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Visit our forum! The Songlines
- American Pie
- Bohemian Rhapsody
- Coventry Carol
- Happy Birthday To You
- Hotel California
- I Do Like To Be Beside The Seaside
- I Will Survive
- Life On Mars
- Moon River
- My Way
- The Name of the Game
- Ne Me Quitte Pas
- Ol’ Man River
- Over The Rainbow
- She Moved Through The Fair
- Silent Night
- Singin’ In The Rain
- The Sound of Silence
- Strange Fruit
- Take Me Home, Country Roads
- Wuthering Heights
Song: Hotel California
Songwriters: Don Felder, Glenn Frey, Don Henley
Performed by: The Eagles
The success of the song Hotel California hinges on two factors: a very strong (and immediately identifiable) chord sequence in the verses, and the lyrics with their famously enigmatic depiction of the mysterious Hotel California. For my money, the chorus is nothing spectacular; it does the job nicely, but it's those other two factors that earned the song its classic status.
Let's start by looking at that chord sequence for the verses, and which is also used in the introduction and guitar solo sections. It's unmistakeable, one of the first things many new guitarists learn; so what's the secret?
Guess what? What holds Hotel California together harmonically is only one of the oldest tricks in the book, and one that JS Bach used countless times to great effect: the Circle of Fifths. The idea is simple: the roots of the chords follow a sequence of rising perfect fifths (i.e. an interval of seven semitones). So the roots of the first six chords are: B, F sharp, A, E and G. (If you want to try this in your own songwriting, the device also works very nicely in the opposite direction.) The last two chords break the circle of fifths, but bring us neatly back to the dominant chord, which, as always, has a strong gravitational pull back to the start of the sequence.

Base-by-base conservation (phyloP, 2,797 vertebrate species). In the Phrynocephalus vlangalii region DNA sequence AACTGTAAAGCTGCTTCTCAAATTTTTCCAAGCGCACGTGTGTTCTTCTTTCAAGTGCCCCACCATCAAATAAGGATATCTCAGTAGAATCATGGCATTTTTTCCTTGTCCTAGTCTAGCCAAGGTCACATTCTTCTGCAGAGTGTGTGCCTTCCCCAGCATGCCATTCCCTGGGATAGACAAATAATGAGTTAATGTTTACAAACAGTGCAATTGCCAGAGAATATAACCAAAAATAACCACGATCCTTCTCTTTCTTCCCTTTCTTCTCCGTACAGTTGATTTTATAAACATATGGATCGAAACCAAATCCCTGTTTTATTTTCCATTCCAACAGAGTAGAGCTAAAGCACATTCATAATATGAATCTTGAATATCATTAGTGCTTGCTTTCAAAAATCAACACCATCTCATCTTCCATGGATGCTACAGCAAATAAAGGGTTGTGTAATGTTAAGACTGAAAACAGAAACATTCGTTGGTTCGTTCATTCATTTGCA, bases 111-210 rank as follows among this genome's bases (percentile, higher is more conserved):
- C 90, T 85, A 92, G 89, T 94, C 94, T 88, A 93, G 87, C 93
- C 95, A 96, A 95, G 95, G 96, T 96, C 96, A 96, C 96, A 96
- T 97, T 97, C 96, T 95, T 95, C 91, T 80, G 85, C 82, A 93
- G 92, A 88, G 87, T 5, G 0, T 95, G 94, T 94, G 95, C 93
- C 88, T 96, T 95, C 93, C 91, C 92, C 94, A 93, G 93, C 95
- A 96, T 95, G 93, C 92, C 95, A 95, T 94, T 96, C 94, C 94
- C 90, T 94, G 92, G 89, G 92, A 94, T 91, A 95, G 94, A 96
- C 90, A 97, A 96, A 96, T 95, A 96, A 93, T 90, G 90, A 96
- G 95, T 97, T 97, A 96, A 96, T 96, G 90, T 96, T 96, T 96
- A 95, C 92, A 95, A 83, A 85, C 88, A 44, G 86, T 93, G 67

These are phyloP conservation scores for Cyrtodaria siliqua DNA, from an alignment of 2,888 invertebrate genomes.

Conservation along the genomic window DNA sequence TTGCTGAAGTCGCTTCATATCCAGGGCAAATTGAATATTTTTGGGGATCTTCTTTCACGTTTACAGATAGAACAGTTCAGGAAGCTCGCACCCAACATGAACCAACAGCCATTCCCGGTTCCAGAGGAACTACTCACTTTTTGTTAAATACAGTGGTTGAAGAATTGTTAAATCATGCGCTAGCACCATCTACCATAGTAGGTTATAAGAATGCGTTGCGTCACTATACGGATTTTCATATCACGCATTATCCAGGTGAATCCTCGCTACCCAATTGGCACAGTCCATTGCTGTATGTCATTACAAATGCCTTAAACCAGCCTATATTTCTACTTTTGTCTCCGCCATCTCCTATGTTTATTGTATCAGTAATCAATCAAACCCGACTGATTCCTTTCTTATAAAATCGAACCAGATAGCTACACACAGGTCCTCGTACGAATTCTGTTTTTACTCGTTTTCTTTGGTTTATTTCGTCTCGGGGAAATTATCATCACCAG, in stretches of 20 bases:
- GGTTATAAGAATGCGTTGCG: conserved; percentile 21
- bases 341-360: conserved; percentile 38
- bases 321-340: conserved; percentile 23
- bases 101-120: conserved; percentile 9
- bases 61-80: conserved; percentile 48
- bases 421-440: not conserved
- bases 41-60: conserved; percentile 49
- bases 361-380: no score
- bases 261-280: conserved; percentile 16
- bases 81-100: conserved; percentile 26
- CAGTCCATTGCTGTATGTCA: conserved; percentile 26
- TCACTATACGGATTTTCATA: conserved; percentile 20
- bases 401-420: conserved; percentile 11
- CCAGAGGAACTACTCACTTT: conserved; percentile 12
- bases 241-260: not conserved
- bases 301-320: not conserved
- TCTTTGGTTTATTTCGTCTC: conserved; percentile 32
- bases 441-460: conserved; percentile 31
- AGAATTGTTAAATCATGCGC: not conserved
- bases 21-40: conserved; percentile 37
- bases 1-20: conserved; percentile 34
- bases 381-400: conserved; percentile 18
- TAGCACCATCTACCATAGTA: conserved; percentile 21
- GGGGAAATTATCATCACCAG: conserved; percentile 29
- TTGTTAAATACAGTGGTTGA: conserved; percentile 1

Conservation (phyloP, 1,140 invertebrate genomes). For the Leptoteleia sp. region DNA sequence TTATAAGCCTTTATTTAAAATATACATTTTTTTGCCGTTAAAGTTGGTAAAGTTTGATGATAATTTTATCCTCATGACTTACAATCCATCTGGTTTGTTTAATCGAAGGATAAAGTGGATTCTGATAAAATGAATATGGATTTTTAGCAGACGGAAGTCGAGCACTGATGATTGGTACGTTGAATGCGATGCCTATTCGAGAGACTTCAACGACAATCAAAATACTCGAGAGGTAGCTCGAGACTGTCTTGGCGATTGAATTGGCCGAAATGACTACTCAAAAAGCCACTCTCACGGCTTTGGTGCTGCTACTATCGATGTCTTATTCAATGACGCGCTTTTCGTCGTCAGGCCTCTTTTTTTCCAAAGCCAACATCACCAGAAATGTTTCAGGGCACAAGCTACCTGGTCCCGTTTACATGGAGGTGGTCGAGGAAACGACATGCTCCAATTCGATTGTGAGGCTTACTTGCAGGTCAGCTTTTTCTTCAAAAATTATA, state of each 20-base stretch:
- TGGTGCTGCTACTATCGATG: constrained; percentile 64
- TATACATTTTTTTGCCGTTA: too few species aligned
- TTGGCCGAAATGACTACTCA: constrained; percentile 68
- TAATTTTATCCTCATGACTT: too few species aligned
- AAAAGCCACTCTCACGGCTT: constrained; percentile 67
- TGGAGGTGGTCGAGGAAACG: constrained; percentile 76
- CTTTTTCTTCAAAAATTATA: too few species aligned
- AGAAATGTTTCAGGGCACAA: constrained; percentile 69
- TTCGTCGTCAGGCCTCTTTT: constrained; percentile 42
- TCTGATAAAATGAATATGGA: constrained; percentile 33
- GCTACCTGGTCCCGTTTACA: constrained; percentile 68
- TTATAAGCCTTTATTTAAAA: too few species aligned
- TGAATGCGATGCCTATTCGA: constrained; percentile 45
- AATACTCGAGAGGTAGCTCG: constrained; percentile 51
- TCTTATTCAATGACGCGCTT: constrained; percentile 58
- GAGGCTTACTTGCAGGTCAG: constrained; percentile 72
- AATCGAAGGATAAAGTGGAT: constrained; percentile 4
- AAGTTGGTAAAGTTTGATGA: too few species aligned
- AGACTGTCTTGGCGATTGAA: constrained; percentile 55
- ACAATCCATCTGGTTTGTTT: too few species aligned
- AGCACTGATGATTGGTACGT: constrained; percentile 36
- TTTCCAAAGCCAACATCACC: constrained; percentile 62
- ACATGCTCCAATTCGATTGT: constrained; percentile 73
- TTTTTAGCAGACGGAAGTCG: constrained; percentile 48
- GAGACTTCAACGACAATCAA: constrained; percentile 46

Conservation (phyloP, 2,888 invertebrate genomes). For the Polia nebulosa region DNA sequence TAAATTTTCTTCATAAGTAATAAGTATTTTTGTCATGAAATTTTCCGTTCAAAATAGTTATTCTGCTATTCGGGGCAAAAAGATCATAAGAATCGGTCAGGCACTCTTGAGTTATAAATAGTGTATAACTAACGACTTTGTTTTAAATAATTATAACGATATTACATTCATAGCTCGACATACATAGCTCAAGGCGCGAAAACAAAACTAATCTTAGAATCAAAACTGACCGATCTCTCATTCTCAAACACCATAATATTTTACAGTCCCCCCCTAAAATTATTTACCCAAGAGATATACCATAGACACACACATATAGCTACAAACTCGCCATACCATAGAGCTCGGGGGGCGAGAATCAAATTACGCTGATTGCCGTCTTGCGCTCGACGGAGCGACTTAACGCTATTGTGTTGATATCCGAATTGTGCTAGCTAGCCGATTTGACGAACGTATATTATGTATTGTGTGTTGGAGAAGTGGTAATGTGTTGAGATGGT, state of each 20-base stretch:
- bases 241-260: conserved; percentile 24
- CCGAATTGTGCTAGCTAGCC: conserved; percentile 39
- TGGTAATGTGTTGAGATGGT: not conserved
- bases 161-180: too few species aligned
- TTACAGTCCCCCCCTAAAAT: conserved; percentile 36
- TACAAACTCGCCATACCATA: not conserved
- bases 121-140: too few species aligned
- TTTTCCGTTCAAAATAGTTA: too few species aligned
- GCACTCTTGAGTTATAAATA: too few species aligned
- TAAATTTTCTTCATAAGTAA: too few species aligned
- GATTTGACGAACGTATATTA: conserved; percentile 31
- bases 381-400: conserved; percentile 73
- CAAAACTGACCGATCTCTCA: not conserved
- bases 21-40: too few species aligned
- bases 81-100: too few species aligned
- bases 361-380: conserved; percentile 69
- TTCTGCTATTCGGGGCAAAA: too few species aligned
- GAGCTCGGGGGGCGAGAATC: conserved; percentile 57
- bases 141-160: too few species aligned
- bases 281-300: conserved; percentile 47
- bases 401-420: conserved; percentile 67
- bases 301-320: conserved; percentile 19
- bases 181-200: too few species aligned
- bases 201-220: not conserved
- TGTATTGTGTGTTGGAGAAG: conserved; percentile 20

Now to refine our Circle of Fifths. The second and fourth chords of the progression (F sharp and E) are major rather than minor for very good reason. The six chords of our sequence provide us with a descending chromatic scale (descending in semitones from B). Exchanging these for minor chords would break this chromatic scale.
Another interesting detail in the first six chords of this sequence is that every consecutive pair of chords contains
You'll find these features in many great chord sequences, such as John Coltrane's Giant Steps.
As for the lyrics of Hotel California, they have come in for no end of analysis, but I'll just chip in my five cents worth here.
Firstly, what's it all about anyway.
There are many theories, but that's just the point. By writing metaphorically, the song could be about any number things: fame, drug addiction, love, Hell. But I think the common theme is of something we get ourselves into willingly, only to find it is less easy to disentangle oneself.
You can check out any time you like
But you can never leave
The language throughout is richly descriptive. I find the line about the “warm smell of colitas” very evocative – and I have no idea whatsoever what a colita smells like.
This could be Heaven, and this could be Hell
This line reminds me of Jean-Paul Sartre's play Huis Clos (In Camera), where Hell is depicted as a perfectly nice place, but one from which it's impossible to leave, or escape the company of one's fellow inmates. Sort of a prototype for the Big Brother house.
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